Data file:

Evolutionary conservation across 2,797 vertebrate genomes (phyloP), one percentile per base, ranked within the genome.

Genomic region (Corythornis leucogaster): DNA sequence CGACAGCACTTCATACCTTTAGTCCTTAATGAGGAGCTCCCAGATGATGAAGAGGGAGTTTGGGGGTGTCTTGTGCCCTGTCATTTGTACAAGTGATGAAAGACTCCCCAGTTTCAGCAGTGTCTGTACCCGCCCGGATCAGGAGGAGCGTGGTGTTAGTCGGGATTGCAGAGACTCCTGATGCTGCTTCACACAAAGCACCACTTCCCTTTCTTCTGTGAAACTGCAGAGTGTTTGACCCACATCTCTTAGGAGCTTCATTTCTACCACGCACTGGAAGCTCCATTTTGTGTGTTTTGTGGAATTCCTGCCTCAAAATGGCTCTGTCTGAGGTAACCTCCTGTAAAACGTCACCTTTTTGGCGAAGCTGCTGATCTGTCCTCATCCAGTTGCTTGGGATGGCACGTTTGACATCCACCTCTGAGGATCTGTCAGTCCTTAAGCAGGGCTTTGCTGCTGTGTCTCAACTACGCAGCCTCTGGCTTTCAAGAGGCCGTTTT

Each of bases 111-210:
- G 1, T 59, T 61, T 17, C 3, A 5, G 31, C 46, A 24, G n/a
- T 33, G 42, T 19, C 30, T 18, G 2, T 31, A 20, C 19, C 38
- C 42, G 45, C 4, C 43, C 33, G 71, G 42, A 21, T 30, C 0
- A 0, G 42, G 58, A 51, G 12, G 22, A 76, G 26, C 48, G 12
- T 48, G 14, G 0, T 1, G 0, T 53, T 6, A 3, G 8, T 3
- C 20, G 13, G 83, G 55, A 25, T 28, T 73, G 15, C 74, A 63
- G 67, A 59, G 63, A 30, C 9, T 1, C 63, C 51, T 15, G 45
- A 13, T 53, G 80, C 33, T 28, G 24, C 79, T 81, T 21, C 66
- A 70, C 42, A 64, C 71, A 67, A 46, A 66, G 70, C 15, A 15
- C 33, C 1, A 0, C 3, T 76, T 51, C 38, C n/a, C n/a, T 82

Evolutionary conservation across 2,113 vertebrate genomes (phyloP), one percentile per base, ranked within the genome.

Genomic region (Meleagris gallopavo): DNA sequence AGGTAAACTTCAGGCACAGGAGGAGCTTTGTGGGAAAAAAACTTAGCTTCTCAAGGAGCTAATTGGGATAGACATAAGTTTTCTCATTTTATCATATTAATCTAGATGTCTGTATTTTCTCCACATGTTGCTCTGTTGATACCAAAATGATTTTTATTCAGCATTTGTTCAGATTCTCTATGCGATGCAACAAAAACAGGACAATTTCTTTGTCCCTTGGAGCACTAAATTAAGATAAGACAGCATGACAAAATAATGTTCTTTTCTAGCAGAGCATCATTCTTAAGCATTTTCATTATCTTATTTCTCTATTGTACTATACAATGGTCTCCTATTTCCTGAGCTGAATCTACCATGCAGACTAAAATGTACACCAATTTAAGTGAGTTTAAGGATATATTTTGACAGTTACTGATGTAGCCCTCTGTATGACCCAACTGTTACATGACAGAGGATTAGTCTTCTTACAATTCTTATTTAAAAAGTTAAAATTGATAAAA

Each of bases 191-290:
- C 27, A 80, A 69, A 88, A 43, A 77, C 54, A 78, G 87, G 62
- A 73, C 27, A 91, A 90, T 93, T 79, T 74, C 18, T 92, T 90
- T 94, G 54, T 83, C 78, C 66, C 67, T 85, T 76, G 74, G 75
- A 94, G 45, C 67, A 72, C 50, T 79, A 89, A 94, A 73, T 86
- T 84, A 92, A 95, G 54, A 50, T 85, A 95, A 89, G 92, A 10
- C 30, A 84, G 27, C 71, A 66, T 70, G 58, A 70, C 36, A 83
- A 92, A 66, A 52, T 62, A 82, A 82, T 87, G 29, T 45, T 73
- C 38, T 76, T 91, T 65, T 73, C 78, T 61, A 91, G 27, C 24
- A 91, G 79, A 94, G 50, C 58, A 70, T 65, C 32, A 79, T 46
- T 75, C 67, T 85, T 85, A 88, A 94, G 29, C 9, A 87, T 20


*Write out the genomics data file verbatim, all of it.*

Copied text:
Evolutionary conservation across 2,797 vertebrate genomes (phyloP), one percentile per base, ranked within the genome.

Genomic region (Corythornis leucogaster): DNA sequence CGACAGCACTTCATACCTTTAGTCCTTAATGAGGAGCTCCCAGATGATGAAGAGGGAGTTTGGGGGTGTCTTGTGCCCTGTCATTTGTACAAGTGATGAAAGACTCCCCAGTTTCAGCAGTGTCTGTACCCGCCCGGATCAGGAGGAGCGTGGTGTTAGTCGGGATTGCAGAGACTCCTGATGCTGCTTCACACAAAGCACCACTTCCCTTTCTTCTGTGAAACTGCAGAGTGTTTGACCCACATCTCTTAGGAGCTTCATTTCTACCACGCACTGGAAGCTCCATTTTGTGTGTTTTGTGGAATTCCTGCCTCAAAATGGCTCTGTCTGAGGTAACCTCCTGTAAAACGTCACCTTTTTGGCGAAGCTGCTGATCTGTCCTCATCCAGTTGCTTGGGATGGCACGTTTGACATCCACCTCTGAGGATCTGTCAGTCCTTAAGCAGGGCTTTGCTGCTGTGTCTCAACTACGCAGCCTCTGGCTTTCAAGAGGCCGTTTT

Each of bases 111-210:
- G 1, T 59, T 61, T 17, C 3, A 5, G 31, C 46, A 24, G n/a
- T 33, G 42, T 19, C 30, T 18, G 2, T 31, A 20, C 19, C 38
- C 42, G 45, C 4, C 43, C 33, G 71, G 42, A 21, T 30, C 0
- A 0, G 42, G 58, A 51, G 12, G 22, A 76, G 26, C 48, G 12
- T 48, G 14, G 0, T 1, G 0, T 53, T 6, A 3, G 8, T 3
- C 20, G 13, G 83, G 55, A 25, T 28, T 73, G 15, C 74, A 63
- G 67, A 59, G 63, A 30, C 9, T 1, C 63, C 51, T 15, G 45
- A 13, T 53, G 80, C 33, T 28, G 24, C 79, T 81, T 21, C 66
- A 70, C 42, A 64, C 71, A 67, A 46, A 66, G 70, C 15, A 15
- C 33, C 1, A 0, C 3, T 76, T 51, C 38, C n/a, C n/a, T 82

Evolutionary conservation across 2,113 vertebrate genomes (phyloP), one percentile per base, ranked within the genome.

Genomic region (Meleagris gallopavo): DNA sequence AGGTAAACTTCAGGCACAGGAGGAGCTTTGTGGGAAAAAAACTTAGCTTCTCAAGGAGCTAATTGGGATAGACATAAGTTTTCTCATTTTATCATATTAATCTAGATGTCTGTATTTTCTCCACATGTTGCTCTGTTGATACCAAAATGATTTTTATTCAGCATTTGTTCAGATTCTCTATGCGATGCAACAAAAACAGGACAATTTCTTTGTCCCTTGGAGCACTAAATTAAGATAAGACAGCATGACAAAATAATGTTCTTTTCTAGCAGAGCATCATTCTTAAGCATTTTCATTATCTTATTTCTCTATTGTACTATACAATGGTCTCCTATTTCCTGAGCTGAATCTACCATGCAGACTAAAATGTACACCAATTTAAGTGAGTTTAAGGATATATTTTGACAGTTACTGATGTAGCCCTCTGTATGACCCAACTGTTACATGACAGAGGATTAGTCTTCTTACAATTCTTATTTAAAAAGTTAAAATTGATAAAA

Each of bases 191-290:
- C 27, A 80, A 69, A 88, A 43, A 77, C 54, A 78, G 87, G 62
- A 73, C 27, A 91, A 90, T 93, T 79, T 74, C 18, T 92, T 90
- T 94, G 54, T 83, C 78, C 66, C 67, T 85, T 76, G 74, G 75
- A 94, G 45, C 67, A 72, C 50, T 79, A 89, A 94, A 73, T 86
- T 84, A 92, A 95, G 54, A 50, T 85, A 95, A 89, G 92, A 10
- C 30, A 84, G 27, C 71, A 66, T 70, G 58, A 70, C 36, A 83
- A 92, A 66, A 52, T 62, A 82, A 82, T 87, G 29, T 45, T 73
- C 38, T 76, T 91, T 65, T 73, C 78, T 61, A 91, G 27, C 24
- A 91, G 79, A 94, G 50, C 58, A 70, T 65, C 32, A 79, T 46
- T 75, C 67, T 85, T 85, A 88, A 94, G 29, C 9, A 87, T 20